Gregory A. Brower is a Shareholder with Brownstein Hyatt Farber Schreck, LLP. He writes regularly for the WLF Legal Pulse as its Featured Expert Contributor on White Collar Crime and Corporate Compliance. He also serves on WLF’s Legal Policy Advisory Board. Leah C. Dempsey is also a Shareholder with the firm, for which she co-chairs the financial services practice.

In the days leading up to the recent State of the Union address, the White House introduced a new “strike force” to take on “unfair and illegal” corporate pricing. The Federal Trade Commission (FTC) and the Department of Justice (DOJ) will jointly lead this effort. Simultaneously, the Consumer Financial Protection Bureau (CFPB) finalized a controversial rule severely limiting credit card late fees.

During his address to Congress, the President identified housing as one of the key sectors where the strike force will focus its efforts to “root out and stop illegal corporate behavior that hikes prices on American families through anti-competitive, unfair, deceptive, or fraudulent business practices.” He also outlined plans to implement a temporary $400 per month tax credit for first-time homeowners to address rising mortgage costs and stated that his administration is “cracking down” on landlords whom he alleged are in violation of antitrust laws by “price-fixing and driving up rents.” Many of these initiatives sound good on paper and—in a vacuum—they could make life easier for many Americans. But, as always, the devil is in the details. What the speech did not highlight or even mention are the recently issued regulations that could make it harder for housing providers to conduct business. These regulations could limit their ability to increase supply and address the demand for more affordable housing—the very problem the President aims to fix.

Also relevant to this discussion are the numerous new policies emerging from the Consumer Financial Protection Bureau (CFPB), Federal Trade Commission (FTC) and other agencies, which are poised to create challenges for financial services providers seeking to offer credit. For instance, when lenders are unable to recoup their costs or address delinquencies through fees, economic principles dictate a reduction in lending to the riskiest borrowers—those with low incomes or low credit scores. Ironically, these are the very individuals both sides of the political aisle purportedly aim to assist.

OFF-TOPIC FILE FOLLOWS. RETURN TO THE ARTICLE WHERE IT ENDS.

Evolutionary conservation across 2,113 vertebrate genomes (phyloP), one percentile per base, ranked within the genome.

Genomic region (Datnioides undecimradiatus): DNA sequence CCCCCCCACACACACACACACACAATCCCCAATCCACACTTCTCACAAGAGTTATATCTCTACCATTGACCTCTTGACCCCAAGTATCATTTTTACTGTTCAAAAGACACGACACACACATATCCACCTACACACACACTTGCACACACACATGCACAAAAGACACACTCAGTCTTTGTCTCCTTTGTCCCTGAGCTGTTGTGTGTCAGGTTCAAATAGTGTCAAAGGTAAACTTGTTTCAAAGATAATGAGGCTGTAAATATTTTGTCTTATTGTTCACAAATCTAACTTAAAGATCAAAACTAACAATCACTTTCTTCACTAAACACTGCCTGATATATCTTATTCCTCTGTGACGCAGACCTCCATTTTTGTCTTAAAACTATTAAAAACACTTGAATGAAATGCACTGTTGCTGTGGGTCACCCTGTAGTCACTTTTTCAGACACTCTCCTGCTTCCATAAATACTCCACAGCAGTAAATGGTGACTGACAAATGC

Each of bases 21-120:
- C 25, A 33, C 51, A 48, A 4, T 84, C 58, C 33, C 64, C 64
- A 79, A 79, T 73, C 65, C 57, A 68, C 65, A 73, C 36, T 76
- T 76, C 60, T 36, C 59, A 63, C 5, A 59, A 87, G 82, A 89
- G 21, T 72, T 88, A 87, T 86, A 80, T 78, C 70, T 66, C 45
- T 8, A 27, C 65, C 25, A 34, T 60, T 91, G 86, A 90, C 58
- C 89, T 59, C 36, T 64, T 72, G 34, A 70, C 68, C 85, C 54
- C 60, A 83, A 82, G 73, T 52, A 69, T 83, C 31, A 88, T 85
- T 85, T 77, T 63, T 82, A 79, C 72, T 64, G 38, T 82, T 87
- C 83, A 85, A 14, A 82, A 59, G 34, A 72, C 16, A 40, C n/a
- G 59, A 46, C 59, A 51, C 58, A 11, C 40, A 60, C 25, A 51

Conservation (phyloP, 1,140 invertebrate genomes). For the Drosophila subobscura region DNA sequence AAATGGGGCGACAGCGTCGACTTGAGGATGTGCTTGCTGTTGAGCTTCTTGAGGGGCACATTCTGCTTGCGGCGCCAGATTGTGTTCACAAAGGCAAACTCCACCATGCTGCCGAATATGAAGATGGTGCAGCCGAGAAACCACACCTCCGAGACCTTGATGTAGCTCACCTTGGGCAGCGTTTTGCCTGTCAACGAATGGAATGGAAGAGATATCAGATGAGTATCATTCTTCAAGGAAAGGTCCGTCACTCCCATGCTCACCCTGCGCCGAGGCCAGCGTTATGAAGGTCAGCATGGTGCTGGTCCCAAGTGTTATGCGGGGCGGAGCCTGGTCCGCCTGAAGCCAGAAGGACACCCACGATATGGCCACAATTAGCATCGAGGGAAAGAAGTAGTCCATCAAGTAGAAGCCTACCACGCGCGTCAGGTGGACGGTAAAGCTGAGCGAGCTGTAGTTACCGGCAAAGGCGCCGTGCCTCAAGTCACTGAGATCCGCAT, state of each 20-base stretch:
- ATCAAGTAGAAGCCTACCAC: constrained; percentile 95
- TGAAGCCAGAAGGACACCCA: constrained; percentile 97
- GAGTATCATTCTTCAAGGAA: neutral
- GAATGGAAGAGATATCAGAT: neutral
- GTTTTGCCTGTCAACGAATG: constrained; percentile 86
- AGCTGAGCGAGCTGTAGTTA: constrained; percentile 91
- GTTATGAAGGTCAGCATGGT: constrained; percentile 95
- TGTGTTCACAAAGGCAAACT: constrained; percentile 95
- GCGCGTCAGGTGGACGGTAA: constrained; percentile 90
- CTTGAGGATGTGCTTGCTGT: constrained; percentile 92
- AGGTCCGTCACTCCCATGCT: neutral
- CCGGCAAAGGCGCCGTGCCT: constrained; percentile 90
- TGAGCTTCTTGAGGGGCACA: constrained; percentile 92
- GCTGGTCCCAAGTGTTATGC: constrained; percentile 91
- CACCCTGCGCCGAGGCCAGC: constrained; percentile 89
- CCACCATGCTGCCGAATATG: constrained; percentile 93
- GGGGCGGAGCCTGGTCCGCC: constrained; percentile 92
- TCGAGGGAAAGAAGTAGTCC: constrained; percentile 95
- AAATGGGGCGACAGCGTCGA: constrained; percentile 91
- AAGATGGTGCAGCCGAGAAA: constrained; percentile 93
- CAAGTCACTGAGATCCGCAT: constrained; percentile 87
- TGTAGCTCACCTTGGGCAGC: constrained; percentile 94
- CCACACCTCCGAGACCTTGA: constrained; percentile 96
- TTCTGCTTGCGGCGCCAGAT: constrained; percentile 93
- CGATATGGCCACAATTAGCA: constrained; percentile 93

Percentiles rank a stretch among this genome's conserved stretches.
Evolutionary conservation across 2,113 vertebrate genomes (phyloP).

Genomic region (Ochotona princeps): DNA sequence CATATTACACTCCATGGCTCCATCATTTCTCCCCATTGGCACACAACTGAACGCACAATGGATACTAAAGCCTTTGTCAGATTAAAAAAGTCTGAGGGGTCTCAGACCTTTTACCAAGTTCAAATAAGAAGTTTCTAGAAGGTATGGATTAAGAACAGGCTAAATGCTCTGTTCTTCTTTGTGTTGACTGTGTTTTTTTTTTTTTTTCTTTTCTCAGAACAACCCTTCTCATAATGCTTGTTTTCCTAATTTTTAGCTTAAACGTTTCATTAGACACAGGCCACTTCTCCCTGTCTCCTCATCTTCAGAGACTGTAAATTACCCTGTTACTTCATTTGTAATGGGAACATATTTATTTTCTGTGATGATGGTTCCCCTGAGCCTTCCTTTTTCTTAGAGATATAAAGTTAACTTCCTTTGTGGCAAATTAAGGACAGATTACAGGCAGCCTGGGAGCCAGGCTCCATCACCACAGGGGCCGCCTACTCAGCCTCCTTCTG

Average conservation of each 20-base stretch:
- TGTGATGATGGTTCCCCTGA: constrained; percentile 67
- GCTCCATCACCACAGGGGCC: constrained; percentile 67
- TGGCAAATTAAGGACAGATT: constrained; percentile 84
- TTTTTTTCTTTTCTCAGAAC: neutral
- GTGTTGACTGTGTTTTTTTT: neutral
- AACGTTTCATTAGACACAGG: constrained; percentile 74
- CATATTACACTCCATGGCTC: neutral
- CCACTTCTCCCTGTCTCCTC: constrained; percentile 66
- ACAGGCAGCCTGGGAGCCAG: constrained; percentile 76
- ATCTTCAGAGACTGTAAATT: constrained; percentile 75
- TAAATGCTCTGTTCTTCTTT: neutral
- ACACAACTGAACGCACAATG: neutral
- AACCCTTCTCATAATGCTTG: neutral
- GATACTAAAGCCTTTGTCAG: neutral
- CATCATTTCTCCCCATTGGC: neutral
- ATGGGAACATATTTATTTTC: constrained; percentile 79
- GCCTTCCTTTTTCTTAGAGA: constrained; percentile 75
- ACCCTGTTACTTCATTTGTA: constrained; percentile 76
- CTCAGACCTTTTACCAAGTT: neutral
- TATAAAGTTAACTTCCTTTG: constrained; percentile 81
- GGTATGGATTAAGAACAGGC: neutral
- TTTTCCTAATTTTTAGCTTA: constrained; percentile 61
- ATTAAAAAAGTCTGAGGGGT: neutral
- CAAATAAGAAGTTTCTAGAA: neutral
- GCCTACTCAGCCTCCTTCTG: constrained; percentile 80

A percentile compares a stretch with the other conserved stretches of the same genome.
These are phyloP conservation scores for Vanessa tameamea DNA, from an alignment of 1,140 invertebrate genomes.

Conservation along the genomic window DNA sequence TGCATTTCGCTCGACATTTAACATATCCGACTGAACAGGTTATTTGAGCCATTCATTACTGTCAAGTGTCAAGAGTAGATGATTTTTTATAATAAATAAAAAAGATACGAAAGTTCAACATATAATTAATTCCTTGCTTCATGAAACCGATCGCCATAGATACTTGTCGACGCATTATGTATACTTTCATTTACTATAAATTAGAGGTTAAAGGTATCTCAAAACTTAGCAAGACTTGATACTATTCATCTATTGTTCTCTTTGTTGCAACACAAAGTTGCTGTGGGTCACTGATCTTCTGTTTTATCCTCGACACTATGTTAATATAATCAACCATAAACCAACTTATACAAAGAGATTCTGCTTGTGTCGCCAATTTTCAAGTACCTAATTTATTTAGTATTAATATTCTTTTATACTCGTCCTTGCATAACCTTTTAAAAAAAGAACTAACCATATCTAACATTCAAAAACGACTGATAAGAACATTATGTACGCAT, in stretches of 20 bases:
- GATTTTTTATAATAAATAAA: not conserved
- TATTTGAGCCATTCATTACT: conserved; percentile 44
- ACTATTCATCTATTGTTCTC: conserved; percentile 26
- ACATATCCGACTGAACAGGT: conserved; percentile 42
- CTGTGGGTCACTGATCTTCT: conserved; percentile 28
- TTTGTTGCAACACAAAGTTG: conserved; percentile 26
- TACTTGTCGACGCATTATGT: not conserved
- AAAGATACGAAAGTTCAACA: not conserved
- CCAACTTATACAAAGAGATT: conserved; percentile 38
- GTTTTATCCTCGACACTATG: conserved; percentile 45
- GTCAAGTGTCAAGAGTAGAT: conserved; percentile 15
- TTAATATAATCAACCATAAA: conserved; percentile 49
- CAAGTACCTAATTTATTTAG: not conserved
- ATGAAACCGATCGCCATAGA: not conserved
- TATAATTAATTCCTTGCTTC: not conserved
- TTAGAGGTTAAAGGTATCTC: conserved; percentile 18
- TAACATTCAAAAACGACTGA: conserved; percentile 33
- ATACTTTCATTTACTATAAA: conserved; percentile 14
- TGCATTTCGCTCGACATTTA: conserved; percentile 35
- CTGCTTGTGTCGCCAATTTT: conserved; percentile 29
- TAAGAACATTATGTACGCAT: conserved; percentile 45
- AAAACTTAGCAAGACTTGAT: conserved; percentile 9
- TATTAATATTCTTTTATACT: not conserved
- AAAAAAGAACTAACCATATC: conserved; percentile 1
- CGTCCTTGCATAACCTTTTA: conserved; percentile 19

It’s important to recognize that the financial services industry, along with other sectors accused of imposing junk fees, are not primarily focused on “ripping off” Americans, as some suggest. Rather, these fees often serve to offset losses, provide additional services and maintain necessary product offerings while ensuring financial stability. Furthermore, financial services providers already operate under stringent regulations and specific disclosure requirements.

Last fall, the FTC proposed a wide-reaching rule using its “unfair or deceptive” authority to target certain fees, including those commonly encountered in the rental housing market and more than a dozen other industries. The potential rule creates opaque new requirements for disclosing any possible fees at the outset of the landlord/tenant relationship. Additionally, if there are unforeseen future fees—such as costs related to unit damage or future needs like private trash removal—housing providers could face liability or other regulatory consequences for not initially identifying them. Furthermore, the Federal Housing Finance Agency (FHFA), the Department of Housing and Urban Development (HUD) and the CFPB have proposed several other rules expected to be finalized in the coming months. These rules may add complexity and cost for those involved in creating housing options for lower-income Americans. It’s worth noting that many of these new rules overlap or clash with the already robust state laws and regulations governing the housing market.

In light of the above, one wonders if a “strike force” is the best approach when engaging in a constructive discussion with industry partners could be more beneficial in furthering the common goal of helping consumers.